Spectro Scientific

Sandvik: Mechanized mining makes sense for Africa`s platinum industry - Case Study


Courtesy of Spectro Scientific

According to equipment supplier Sandvik Mining, mechanized mining's exponential growth dispels the myth that new techniques are not proving profitable on the African continent. In the last decade, according to the company, production volumes of southern African platinum mines rose from 2 million metric tons (mt) in 2000 to 35 million mt just 10 years later, Based on current mine development plans, output is projected to increase further to 80 million mt/y by 2020.

Sandvik refers to some highly publicized incidents where technology failed to deliver comparable yields to manual operations on certain shafts, and dissidents soon began proclaiming the failure altogether of mechanization in the sector. When examining the facts, that isn't really the case, noted Sandvik: Five of the eight major underground platinum mines in the region that are profitable are mechanized, including Zimplats, Mimosa, Mototolo, Bathopele and Two Rivers.

'To claim that mechanization cannot work in narrow platinum mines is not true,' said Rod Pickering for Sandvik Mining. 'Risks are inherent in both processes, but merely following a one-size-fits-all approach is more dangerous. Even despite the difficulty of extracting platinum in the narrow confines of platinum mines, we believe human hands do not always have to carry out the 'dirty work' in order to be profitable.'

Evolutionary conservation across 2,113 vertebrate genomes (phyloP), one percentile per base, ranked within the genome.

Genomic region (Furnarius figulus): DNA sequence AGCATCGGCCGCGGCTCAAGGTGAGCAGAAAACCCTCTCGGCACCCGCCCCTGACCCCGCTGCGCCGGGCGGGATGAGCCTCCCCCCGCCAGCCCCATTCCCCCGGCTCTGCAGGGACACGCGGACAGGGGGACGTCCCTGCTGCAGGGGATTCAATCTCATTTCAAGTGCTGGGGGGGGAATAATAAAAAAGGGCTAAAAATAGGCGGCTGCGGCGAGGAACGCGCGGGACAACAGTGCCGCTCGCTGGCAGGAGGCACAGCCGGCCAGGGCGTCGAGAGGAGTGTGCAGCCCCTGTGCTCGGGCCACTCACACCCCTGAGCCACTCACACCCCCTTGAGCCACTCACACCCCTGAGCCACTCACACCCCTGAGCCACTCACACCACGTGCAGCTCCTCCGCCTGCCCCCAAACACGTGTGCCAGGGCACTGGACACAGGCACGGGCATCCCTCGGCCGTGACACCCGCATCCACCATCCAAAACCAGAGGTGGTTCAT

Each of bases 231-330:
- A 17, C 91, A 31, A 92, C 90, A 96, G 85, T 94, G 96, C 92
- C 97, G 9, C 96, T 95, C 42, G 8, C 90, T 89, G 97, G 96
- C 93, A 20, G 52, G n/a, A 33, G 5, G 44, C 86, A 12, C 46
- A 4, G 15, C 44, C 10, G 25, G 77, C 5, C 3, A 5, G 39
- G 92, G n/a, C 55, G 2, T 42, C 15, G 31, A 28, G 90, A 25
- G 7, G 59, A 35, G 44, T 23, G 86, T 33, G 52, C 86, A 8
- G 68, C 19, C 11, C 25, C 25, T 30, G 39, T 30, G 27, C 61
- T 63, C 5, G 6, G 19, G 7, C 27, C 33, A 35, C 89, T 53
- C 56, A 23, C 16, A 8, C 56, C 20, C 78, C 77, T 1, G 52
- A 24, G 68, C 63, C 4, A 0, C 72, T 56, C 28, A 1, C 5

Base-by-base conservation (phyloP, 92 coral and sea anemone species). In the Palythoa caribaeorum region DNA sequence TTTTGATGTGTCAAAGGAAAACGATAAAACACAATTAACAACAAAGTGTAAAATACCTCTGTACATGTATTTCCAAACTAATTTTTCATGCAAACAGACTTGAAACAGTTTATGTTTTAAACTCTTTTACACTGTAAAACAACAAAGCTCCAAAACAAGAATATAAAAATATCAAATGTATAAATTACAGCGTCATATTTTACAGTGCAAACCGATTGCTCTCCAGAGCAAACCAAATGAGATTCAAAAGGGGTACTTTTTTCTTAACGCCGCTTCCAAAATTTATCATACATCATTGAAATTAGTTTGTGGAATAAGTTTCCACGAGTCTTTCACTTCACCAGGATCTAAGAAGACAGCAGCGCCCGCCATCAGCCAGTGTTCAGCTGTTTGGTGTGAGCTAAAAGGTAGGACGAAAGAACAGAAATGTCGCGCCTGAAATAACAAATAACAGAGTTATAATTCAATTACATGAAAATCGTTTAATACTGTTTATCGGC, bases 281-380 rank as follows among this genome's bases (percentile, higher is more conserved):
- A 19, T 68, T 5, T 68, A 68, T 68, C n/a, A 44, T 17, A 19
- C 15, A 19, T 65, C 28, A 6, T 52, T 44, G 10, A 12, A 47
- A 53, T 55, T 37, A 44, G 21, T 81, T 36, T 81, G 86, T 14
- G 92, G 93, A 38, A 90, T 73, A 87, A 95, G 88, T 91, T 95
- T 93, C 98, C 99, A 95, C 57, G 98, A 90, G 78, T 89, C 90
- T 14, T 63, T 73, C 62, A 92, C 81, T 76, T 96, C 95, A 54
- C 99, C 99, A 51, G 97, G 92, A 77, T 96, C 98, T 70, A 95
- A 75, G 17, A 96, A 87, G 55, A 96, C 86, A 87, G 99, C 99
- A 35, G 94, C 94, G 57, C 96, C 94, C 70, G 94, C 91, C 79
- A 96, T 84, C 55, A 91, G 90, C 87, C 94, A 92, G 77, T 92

Having worked in a broad cross-section of mines, both mechanized and 'traditional,' Pickering believes that the answer to mining profitably is to do what is correct at a specific mine and individual shaft. In the future, with price pressures mounting, he said skillful mining will be required to extract the maximum efficiency out of each ton of ore mined. As orebodies are found at greater depths, mining operations will become more difficult and dangerous, forcing mine operators to adopt smarter approaches.

Pickering said, 'We are already beginning to push the boundaries of human endurance underground in our platinum mines. Rock drill operators' lives are not easy underground and the nature of the work is arduous and difficult. A rock drill weighs 23 kg and the thrust leg weighs 10 kg. This is connected to a pneumatic hose and a water hose and has to be manhandled into place and operated by a single person. As a result, operators are commanding far higher salaries that will in turn threaten the future sustainability of some traditionally operated mines.

'The challenge to prove the efficiency of mechanized mining is to begin using different measures to underpin the success or failure of mines or operations within a mine,' he continued. 'A good example when measuring productivity of manually operated mines over mechanized mines has been the use of formulas relating to the cost per ton of ore removed from the mine. Modern mine managers, however, prefer measuring the cost per ounce extracted, as precision mechanized mining techniques are able to exclude unnecessary rock in favor of mining only rich deposits of ore.'

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